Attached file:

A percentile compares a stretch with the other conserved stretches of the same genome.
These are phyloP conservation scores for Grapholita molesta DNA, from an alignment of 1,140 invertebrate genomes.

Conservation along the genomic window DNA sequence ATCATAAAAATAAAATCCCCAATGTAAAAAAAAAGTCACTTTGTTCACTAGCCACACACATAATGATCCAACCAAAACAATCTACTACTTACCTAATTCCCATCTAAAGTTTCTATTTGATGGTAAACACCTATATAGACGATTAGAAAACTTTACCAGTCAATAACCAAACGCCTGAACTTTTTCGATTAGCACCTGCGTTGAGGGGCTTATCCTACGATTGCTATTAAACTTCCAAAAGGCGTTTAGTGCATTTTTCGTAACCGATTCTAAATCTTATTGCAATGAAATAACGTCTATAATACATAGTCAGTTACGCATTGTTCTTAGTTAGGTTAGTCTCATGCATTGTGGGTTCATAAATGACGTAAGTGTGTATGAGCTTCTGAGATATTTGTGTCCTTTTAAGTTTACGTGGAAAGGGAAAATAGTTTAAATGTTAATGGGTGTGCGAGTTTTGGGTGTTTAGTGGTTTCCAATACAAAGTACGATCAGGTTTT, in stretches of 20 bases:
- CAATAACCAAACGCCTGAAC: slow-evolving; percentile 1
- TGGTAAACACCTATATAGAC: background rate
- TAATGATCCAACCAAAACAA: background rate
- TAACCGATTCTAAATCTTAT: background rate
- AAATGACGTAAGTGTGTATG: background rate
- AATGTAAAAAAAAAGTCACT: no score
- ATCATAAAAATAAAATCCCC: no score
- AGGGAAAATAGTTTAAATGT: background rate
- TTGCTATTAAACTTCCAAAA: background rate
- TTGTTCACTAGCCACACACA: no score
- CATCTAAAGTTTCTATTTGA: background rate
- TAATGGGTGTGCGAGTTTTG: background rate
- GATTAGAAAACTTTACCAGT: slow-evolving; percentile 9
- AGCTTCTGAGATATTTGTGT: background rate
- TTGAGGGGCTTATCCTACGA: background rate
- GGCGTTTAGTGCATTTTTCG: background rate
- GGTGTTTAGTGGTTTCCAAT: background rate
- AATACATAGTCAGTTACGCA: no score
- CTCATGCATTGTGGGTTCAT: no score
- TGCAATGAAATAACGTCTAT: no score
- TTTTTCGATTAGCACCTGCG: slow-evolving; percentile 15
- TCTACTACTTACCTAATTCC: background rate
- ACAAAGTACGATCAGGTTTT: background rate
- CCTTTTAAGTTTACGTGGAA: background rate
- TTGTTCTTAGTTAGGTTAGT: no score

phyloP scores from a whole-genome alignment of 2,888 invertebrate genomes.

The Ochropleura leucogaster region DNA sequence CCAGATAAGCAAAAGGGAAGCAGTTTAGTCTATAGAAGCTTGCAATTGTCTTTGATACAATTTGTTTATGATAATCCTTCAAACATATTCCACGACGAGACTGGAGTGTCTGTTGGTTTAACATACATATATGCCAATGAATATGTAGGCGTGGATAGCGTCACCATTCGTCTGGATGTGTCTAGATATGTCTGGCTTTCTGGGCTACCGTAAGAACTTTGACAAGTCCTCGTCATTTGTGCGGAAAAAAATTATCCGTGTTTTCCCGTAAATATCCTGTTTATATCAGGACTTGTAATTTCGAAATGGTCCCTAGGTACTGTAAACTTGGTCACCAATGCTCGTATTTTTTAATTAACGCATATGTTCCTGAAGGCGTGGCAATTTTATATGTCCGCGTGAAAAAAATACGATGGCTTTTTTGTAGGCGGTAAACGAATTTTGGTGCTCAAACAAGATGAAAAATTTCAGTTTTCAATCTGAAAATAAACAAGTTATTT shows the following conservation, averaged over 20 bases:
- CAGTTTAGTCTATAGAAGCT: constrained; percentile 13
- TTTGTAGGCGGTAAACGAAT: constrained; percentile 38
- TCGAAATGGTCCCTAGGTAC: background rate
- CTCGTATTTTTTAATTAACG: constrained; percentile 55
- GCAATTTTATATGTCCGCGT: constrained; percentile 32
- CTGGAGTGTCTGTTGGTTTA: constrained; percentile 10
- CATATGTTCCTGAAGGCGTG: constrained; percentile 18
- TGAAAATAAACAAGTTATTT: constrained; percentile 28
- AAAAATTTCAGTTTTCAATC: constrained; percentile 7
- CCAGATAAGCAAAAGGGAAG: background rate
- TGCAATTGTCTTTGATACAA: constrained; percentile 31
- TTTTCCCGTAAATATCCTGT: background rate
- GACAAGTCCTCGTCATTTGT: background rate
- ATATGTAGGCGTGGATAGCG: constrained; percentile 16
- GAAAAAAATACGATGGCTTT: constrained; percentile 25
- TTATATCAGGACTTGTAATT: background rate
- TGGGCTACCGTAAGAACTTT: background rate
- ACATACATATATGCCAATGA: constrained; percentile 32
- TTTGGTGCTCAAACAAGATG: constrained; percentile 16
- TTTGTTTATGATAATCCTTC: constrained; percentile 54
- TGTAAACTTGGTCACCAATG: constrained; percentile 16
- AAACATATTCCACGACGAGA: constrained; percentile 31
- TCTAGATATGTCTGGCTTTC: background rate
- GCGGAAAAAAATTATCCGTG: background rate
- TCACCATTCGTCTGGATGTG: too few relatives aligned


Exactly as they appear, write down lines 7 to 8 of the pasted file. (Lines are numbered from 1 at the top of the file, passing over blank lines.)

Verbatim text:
- TAACCGATTCTAAATCTTAT: background rate
- AAATGACGTAAGTGTGTATG: background rate